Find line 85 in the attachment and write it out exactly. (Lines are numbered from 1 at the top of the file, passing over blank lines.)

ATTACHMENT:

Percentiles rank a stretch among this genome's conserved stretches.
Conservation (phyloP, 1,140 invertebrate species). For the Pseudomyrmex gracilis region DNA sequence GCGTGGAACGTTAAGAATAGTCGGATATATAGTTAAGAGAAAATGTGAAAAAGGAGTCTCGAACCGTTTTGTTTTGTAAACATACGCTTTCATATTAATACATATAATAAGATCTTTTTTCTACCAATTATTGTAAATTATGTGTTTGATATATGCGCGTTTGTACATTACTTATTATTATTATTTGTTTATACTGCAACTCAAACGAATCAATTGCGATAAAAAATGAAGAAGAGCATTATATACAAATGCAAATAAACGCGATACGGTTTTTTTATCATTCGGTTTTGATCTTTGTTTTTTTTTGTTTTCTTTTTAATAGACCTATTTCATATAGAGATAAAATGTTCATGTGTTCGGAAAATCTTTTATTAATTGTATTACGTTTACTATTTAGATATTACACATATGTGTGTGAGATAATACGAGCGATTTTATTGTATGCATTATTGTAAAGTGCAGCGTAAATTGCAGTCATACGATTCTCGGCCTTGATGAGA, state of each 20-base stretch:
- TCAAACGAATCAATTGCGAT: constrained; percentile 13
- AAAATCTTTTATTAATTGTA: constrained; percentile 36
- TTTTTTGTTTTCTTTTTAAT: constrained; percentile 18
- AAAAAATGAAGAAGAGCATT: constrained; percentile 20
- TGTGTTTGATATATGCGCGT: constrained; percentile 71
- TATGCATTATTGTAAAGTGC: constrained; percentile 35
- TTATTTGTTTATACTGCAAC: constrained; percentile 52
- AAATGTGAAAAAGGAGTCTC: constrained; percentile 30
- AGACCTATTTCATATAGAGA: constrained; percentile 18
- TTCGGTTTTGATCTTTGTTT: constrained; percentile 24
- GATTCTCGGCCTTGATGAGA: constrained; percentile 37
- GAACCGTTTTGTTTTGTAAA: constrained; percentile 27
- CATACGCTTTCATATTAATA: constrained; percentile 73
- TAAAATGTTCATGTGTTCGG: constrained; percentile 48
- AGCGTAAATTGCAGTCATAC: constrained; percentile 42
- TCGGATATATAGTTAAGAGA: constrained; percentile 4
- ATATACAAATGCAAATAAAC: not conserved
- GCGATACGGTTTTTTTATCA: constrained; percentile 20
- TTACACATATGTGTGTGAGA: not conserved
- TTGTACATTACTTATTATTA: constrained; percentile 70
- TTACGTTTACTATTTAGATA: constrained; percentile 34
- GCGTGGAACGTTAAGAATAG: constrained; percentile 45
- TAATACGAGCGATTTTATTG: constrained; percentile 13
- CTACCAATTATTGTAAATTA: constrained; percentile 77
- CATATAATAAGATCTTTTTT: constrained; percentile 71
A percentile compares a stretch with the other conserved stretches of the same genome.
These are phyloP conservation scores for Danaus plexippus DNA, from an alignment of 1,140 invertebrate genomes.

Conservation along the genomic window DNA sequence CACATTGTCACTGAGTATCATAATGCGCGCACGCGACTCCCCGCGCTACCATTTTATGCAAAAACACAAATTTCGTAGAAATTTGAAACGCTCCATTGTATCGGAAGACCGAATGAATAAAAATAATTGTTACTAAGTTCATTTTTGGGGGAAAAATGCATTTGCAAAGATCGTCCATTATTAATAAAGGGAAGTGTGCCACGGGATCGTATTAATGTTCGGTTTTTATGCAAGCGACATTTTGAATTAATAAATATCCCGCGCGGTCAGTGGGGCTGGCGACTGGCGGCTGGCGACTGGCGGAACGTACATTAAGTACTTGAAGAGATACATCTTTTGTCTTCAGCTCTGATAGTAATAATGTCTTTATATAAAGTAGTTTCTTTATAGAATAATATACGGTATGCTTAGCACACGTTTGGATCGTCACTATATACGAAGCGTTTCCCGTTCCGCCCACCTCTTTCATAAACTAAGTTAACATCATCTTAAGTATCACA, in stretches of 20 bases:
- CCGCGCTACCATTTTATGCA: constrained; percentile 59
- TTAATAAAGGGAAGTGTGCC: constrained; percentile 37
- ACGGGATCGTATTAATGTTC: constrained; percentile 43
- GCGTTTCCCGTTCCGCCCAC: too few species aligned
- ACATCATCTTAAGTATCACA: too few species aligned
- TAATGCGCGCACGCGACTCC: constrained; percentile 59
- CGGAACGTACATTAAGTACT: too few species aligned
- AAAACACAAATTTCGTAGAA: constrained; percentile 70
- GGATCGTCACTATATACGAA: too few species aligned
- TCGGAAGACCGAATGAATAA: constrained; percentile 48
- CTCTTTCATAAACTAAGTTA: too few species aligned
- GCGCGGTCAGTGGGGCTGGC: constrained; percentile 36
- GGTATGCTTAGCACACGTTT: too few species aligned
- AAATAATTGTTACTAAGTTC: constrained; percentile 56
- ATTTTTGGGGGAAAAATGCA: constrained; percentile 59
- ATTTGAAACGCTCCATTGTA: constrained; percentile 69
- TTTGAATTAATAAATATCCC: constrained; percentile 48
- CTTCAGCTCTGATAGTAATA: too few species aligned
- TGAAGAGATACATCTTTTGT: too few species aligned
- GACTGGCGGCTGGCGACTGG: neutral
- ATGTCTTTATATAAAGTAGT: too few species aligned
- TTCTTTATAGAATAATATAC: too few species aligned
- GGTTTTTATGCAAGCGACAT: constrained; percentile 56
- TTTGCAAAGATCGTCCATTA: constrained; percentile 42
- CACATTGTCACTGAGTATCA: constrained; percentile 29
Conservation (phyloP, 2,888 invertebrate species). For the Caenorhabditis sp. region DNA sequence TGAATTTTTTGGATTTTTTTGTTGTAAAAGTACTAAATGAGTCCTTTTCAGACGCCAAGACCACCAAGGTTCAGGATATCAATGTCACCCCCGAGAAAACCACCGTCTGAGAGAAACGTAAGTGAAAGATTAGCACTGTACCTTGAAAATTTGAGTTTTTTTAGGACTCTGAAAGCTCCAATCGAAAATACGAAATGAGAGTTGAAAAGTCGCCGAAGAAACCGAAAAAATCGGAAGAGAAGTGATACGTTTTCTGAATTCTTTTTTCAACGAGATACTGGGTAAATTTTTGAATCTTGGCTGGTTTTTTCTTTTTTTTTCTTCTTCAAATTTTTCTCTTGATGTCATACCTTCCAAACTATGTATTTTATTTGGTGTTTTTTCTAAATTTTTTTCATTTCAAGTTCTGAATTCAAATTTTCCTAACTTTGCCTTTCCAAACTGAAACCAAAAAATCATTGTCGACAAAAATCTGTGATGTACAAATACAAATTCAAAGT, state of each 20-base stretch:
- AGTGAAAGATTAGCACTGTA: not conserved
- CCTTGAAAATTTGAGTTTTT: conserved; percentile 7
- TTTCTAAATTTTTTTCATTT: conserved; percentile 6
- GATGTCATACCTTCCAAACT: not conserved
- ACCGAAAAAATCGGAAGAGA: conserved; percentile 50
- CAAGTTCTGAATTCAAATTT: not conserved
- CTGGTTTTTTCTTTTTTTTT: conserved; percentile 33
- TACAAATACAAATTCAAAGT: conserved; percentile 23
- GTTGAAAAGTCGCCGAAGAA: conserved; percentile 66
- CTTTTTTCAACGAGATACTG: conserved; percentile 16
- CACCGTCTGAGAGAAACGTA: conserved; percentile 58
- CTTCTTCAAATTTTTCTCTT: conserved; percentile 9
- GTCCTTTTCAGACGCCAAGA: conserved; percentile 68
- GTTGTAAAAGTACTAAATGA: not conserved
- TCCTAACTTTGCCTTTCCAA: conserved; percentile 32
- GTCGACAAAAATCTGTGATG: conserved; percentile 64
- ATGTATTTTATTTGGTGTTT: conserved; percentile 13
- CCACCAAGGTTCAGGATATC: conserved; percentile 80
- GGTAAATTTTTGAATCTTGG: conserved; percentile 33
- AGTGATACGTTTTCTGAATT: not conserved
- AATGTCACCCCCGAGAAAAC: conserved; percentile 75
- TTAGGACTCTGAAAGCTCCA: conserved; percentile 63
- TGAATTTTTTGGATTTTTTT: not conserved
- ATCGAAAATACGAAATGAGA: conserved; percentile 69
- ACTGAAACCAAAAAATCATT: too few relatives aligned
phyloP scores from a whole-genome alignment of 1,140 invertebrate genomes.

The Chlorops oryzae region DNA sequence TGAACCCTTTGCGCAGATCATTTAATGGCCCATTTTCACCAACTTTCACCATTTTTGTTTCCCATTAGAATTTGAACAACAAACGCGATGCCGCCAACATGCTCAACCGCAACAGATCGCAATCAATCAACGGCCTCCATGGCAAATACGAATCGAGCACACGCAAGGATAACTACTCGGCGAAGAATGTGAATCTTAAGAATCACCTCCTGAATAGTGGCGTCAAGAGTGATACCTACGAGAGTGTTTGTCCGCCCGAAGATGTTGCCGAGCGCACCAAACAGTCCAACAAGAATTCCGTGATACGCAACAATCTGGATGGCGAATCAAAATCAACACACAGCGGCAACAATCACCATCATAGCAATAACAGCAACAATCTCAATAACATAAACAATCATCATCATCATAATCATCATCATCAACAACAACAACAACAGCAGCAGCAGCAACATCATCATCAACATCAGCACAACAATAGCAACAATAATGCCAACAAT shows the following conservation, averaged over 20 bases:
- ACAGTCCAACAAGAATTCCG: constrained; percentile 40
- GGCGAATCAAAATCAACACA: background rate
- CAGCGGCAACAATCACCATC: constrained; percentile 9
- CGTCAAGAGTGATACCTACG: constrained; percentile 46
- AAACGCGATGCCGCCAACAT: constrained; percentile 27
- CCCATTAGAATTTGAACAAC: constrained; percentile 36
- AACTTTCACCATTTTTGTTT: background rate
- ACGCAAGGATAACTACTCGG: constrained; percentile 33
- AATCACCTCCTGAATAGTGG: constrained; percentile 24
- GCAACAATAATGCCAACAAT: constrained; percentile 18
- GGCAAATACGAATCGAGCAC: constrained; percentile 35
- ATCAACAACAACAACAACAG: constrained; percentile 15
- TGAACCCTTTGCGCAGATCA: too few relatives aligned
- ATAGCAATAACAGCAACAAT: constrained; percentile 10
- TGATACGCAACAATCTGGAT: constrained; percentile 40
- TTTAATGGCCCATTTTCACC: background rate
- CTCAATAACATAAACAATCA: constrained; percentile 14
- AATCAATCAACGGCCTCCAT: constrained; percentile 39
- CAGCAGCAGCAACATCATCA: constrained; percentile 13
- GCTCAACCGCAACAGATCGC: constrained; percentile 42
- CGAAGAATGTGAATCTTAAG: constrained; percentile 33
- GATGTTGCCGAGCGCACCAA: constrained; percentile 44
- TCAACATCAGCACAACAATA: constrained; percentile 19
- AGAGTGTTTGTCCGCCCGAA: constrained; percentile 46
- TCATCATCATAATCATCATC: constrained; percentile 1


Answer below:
- GGCGAATCAAAATCAACACA: background rate